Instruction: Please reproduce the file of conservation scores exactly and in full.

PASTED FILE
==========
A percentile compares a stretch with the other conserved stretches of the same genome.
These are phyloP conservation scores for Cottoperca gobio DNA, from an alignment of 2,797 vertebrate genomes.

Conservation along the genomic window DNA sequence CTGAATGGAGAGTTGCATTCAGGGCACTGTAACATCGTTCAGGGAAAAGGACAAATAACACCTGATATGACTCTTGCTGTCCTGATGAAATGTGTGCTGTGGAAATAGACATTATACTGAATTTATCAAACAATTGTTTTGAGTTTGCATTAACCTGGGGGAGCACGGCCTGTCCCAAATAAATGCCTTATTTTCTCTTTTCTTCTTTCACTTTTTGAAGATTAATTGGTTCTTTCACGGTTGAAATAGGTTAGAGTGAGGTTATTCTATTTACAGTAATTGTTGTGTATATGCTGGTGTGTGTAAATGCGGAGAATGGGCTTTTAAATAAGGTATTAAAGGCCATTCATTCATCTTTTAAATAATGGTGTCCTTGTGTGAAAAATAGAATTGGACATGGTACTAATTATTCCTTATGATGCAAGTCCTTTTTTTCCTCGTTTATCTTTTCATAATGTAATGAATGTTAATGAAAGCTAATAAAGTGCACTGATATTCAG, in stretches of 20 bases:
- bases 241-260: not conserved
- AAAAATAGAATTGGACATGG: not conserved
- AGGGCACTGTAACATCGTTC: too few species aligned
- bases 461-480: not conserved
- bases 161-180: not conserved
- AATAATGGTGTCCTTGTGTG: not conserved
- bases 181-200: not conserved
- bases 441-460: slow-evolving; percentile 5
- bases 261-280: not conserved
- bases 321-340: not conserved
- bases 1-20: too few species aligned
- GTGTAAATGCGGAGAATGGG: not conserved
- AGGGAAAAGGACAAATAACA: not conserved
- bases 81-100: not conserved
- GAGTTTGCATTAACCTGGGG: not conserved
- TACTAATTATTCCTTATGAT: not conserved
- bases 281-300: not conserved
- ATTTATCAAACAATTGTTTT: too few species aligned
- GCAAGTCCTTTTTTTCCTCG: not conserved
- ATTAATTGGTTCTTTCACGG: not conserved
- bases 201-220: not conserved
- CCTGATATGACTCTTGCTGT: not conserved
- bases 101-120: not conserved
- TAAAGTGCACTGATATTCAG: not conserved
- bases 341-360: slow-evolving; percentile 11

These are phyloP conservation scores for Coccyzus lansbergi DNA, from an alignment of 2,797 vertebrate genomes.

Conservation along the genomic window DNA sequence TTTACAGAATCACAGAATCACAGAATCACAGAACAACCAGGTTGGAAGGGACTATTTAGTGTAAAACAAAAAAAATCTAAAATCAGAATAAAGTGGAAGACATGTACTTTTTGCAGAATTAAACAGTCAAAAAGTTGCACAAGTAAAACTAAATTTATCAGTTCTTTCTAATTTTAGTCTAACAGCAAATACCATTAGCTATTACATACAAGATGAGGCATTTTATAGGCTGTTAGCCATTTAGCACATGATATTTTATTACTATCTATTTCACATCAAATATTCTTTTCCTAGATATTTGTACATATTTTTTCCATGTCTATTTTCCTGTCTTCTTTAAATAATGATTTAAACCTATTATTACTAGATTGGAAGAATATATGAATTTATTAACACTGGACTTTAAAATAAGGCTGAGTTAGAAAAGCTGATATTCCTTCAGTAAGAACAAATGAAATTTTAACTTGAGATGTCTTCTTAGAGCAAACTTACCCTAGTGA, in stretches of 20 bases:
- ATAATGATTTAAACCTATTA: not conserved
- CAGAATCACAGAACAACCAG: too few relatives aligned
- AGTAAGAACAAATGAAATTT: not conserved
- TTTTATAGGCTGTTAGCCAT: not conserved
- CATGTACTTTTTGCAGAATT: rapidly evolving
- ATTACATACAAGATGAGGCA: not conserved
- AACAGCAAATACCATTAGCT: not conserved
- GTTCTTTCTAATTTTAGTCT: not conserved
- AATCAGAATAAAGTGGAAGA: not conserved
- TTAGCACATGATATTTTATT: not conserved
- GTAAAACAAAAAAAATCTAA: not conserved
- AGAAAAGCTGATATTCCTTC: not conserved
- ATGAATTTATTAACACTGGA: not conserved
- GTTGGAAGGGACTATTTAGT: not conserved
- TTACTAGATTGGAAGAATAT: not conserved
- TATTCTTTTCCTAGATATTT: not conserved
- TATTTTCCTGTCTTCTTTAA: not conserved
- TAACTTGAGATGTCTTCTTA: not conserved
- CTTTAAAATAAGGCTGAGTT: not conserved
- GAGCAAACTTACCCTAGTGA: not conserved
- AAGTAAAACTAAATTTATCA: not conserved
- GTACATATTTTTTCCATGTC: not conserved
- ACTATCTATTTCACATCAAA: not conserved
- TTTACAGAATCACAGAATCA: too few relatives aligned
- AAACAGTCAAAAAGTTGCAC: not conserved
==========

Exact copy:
A percentile compares a stretch with the other conserved stretches of the same genome.
These are phyloP conservation scores for Cottoperca gobio DNA, from an alignment of 2,797 vertebrate genomes.

Conservation along the genomic window DNA sequence CTGAATGGAGAGTTGCATTCAGGGCACTGTAACATCGTTCAGGGAAAAGGACAAATAACACCTGATATGACTCTTGCTGTCCTGATGAAATGTGTGCTGTGGAAATAGACATTATACTGAATTTATCAAACAATTGTTTTGAGTTTGCATTAACCTGGGGGAGCACGGCCTGTCCCAAATAAATGCCTTATTTTCTCTTTTCTTCTTTCACTTTTTGAAGATTAATTGGTTCTTTCACGGTTGAAATAGGTTAGAGTGAGGTTATTCTATTTACAGTAATTGTTGTGTATATGCTGGTGTGTGTAAATGCGGAGAATGGGCTTTTAAATAAGGTATTAAAGGCCATTCATTCATCTTTTAAATAATGGTGTCCTTGTGTGAAAAATAGAATTGGACATGGTACTAATTATTCCTTATGATGCAAGTCCTTTTTTTCCTCGTTTATCTTTTCATAATGTAATGAATGTTAATGAAAGCTAATAAAGTGCACTGATATTCAG, in stretches of 20 bases:
- bases 241-260: not conserved
- AAAAATAGAATTGGACATGG: not conserved
- AGGGCACTGTAACATCGTTC: too few species aligned
- bases 461-480: not conserved
- bases 161-180: not conserved
- AATAATGGTGTCCTTGTGTG: not conserved
- bases 181-200: not conserved
- bases 441-460: slow-evolving; percentile 5
- bases 261-280: not conserved
- bases 321-340: not conserved
- bases 1-20: too few species aligned
- GTGTAAATGCGGAGAATGGG: not conserved
- AGGGAAAAGGACAAATAACA: not conserved
- bases 81-100: not conserved
- GAGTTTGCATTAACCTGGGG: not conserved
- TACTAATTATTCCTTATGAT: not conserved
- bases 281-300: not conserved
- ATTTATCAAACAATTGTTTT: too few species aligned
- GCAAGTCCTTTTTTTCCTCG: not conserved
- ATTAATTGGTTCTTTCACGG: not conserved
- bases 201-220: not conserved
- CCTGATATGACTCTTGCTGT: not conserved
- bases 101-120: not conserved
- TAAAGTGCACTGATATTCAG: not conserved
- bases 341-360: slow-evolving; percentile 11

These are phyloP conservation scores for Coccyzus lansbergi DNA, from an alignment of 2,797 vertebrate genomes.

Conservation along the genomic window DNA sequence TTTACAGAATCACAGAATCACAGAATCACAGAACAACCAGGTTGGAAGGGACTATTTAGTGTAAAACAAAAAAAATCTAAAATCAGAATAAAGTGGAAGACATGTACTTTTTGCAGAATTAAACAGTCAAAAAGTTGCACAAGTAAAACTAAATTTATCAGTTCTTTCTAATTTTAGTCTAACAGCAAATACCATTAGCTATTACATACAAGATGAGGCATTTTATAGGCTGTTAGCCATTTAGCACATGATATTTTATTACTATCTATTTCACATCAAATATTCTTTTCCTAGATATTTGTACATATTTTTTCCATGTCTATTTTCCTGTCTTCTTTAAATAATGATTTAAACCTATTATTACTAGATTGGAAGAATATATGAATTTATTAACACTGGACTTTAAAATAAGGCTGAGTTAGAAAAGCTGATATTCCTTCAGTAAGAACAAATGAAATTTTAACTTGAGATGTCTTCTTAGAGCAAACTTACCCTAGTGA, in stretches of 20 bases:
- ATAATGATTTAAACCTATTA: not conserved
- CAGAATCACAGAACAACCAG: too few relatives aligned
- AGTAAGAACAAATGAAATTT: not conserved
- TTTTATAGGCTGTTAGCCAT: not conserved
- CATGTACTTTTTGCAGAATT: rapidly evolving
- ATTACATACAAGATGAGGCA: not conserved
- AACAGCAAATACCATTAGCT: not conserved
- GTTCTTTCTAATTTTAGTCT: not conserved
- AATCAGAATAAAGTGGAAGA: not conserved
- TTAGCACATGATATTTTATT: not conserved
- GTAAAACAAAAAAAATCTAA: not conserved
- AGAAAAGCTGATATTCCTTC: not conserved
- ATGAATTTATTAACACTGGA: not conserved
- GTTGGAAGGGACTATTTAGT: not conserved
- TTACTAGATTGGAAGAATAT: not conserved
- TATTCTTTTCCTAGATATTT: not conserved
- TATTTTCCTGTCTTCTTTAA: not conserved
- TAACTTGAGATGTCTTCTTA: not conserved
- CTTTAAAATAAGGCTGAGTT: not conserved
- GAGCAAACTTACCCTAGTGA: not conserved
- AAGTAAAACTAAATTTATCA: not conserved
- GTACATATTTTTTCCATGTC: not conserved
- ACTATCTATTTCACATCAAA: not conserved
- TTTACAGAATCACAGAATCA: too few relatives aligned
- AAACAGTCAAAAAGTTGCAC: not conserved